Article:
If you are older than 50, then the modernist movement was strongly represented in the culture of your youth.
In the 1960s a youth subculture group even named itself after the movement, The Moderns, but later shortened it to the Mods (remember Mod Squad?). The rock groups The Who and The Kinks were part of this subculture. Bob Dylan combined folk music traditions with modern verse and added literary devices derived from a modernist leader, TS Eliot. The Beatles created modern atonal effects, and musicians like Frank Zappa were even more experimental in their craft. Modernist designs became associated with the high technology of space-age dreams of the future, from which the television show called The Jetsons was born.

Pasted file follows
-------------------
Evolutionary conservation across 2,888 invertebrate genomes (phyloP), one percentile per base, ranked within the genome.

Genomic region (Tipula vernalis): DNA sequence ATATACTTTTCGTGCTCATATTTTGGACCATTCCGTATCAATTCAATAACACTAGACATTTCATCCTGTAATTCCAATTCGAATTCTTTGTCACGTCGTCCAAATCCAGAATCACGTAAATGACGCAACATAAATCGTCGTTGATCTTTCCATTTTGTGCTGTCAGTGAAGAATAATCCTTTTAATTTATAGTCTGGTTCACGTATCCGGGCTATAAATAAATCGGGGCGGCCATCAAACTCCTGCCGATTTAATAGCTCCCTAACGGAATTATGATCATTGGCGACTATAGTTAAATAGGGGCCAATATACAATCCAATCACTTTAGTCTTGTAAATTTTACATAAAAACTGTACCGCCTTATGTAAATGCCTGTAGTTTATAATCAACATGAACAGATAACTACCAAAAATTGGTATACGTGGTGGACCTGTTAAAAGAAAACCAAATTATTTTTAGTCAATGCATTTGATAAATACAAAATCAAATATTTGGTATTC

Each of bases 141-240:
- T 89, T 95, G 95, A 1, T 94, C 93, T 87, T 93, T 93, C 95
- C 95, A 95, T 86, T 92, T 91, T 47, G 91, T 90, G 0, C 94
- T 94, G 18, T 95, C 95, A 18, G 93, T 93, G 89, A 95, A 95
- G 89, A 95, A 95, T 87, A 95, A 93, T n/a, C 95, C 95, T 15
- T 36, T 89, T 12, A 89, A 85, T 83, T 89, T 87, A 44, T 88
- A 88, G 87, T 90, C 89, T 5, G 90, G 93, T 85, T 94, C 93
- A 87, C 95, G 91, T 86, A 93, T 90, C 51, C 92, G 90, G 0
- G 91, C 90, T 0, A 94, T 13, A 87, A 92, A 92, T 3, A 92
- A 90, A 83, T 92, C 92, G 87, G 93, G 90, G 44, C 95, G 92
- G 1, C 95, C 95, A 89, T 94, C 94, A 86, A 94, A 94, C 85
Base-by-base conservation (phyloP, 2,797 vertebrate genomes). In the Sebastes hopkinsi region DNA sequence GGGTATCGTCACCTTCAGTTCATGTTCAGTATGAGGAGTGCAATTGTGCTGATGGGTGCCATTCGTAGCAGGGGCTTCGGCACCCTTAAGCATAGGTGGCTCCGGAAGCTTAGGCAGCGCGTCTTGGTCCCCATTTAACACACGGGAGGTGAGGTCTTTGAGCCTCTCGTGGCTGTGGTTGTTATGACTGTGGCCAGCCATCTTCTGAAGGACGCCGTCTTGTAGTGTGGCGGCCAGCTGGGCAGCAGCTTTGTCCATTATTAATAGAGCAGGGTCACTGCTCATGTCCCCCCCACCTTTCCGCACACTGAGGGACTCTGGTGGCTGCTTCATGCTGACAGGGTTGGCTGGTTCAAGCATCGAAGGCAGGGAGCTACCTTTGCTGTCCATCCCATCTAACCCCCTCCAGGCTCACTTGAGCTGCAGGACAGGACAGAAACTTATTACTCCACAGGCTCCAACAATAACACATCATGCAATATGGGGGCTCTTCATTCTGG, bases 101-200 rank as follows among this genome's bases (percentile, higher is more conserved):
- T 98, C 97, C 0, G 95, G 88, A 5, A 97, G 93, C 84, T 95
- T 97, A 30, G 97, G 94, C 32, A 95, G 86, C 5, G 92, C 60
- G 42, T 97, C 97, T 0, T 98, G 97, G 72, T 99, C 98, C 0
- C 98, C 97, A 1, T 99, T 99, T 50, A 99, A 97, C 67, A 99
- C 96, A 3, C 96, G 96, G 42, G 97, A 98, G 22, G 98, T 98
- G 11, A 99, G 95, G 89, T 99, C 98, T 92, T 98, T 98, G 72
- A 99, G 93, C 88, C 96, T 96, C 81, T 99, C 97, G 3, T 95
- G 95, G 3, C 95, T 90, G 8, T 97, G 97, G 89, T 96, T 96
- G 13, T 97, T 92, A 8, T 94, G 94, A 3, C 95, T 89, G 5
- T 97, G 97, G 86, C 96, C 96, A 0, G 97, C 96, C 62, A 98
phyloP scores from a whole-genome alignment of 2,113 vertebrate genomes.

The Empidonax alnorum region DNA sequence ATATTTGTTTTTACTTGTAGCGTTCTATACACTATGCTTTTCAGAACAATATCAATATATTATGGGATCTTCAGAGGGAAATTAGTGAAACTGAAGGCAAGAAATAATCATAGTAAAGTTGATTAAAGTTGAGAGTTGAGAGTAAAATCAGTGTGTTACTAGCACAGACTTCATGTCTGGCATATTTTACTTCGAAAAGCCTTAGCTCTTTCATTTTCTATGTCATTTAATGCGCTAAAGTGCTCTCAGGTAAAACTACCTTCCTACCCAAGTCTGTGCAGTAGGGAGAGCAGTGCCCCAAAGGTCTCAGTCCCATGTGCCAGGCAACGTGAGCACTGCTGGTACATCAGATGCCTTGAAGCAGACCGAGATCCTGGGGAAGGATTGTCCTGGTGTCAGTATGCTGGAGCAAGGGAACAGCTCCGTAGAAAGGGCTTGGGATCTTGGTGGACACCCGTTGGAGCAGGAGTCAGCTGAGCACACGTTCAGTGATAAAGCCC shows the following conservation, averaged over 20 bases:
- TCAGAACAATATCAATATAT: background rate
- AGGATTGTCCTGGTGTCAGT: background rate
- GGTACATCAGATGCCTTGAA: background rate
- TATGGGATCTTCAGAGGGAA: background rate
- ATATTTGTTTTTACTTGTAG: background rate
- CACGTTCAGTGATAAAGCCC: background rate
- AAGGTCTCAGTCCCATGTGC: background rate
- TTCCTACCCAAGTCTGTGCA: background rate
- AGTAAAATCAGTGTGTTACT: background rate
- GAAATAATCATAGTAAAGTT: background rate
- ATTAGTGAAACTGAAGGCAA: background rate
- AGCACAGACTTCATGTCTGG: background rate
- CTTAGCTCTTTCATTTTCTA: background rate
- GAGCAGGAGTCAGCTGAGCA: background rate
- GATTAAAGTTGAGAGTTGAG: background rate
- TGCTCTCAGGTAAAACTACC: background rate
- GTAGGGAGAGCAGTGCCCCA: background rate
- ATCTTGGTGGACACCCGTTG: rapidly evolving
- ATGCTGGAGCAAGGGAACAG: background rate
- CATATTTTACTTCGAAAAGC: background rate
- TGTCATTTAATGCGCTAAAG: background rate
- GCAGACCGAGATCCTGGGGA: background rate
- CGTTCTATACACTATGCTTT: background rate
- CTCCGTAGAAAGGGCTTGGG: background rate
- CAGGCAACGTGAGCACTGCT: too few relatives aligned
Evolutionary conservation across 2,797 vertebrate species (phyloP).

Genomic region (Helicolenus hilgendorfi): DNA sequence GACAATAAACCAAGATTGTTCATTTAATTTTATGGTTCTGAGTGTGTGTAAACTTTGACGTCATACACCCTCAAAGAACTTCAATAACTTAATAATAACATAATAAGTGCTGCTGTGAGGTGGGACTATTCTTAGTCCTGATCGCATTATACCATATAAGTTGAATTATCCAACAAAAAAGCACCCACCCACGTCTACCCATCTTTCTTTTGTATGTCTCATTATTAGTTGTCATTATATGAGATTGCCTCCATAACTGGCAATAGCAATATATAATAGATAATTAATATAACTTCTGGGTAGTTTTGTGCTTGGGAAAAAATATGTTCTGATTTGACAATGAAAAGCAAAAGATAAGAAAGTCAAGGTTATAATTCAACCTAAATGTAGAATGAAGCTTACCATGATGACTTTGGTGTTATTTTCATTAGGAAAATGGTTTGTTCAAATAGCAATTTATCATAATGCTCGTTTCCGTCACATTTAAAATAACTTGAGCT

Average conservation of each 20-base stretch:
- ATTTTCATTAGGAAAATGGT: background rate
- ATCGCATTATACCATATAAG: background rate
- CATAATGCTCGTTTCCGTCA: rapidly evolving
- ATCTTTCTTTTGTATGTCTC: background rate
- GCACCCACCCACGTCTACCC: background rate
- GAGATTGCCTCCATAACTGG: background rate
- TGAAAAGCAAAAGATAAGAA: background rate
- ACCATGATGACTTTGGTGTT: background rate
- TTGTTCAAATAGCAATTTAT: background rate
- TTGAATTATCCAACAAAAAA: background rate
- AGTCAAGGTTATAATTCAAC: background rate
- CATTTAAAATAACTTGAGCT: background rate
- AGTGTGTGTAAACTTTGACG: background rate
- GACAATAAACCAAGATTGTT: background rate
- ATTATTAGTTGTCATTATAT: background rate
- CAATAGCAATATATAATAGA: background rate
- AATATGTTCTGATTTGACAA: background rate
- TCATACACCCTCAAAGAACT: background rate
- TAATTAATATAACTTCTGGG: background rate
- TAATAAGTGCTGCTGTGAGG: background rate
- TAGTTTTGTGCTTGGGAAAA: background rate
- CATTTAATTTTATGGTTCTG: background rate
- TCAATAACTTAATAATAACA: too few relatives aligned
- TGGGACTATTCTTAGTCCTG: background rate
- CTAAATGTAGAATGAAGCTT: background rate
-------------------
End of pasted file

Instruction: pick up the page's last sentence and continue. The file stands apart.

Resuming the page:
The Jetsons may seem antithical to the tradition and continuity that Muskoka represents to many of us, but upon closer inspection, even Muskoka has not been impervious to the power of modernism. In fact, Muskoka is home to several world-famous cottages and boathouses in modern design, as well as a plethora of prefabricated cottages loosely based on international design.
By the 1930s, objects of modern design production was a part of daily life for the mass population. Sofas, chairs, cars with fins, record players and kitchen appliances all promised a better future in their sleek designs. Modern design was no longer just in the homes of forward thinkers or the patrons of art and architecture. The fever pace at which miraculous new inventions became commonplace in the average North American home led to a whole-scale disruption with the past, and an ever-increasing willingness to embrace all that was new.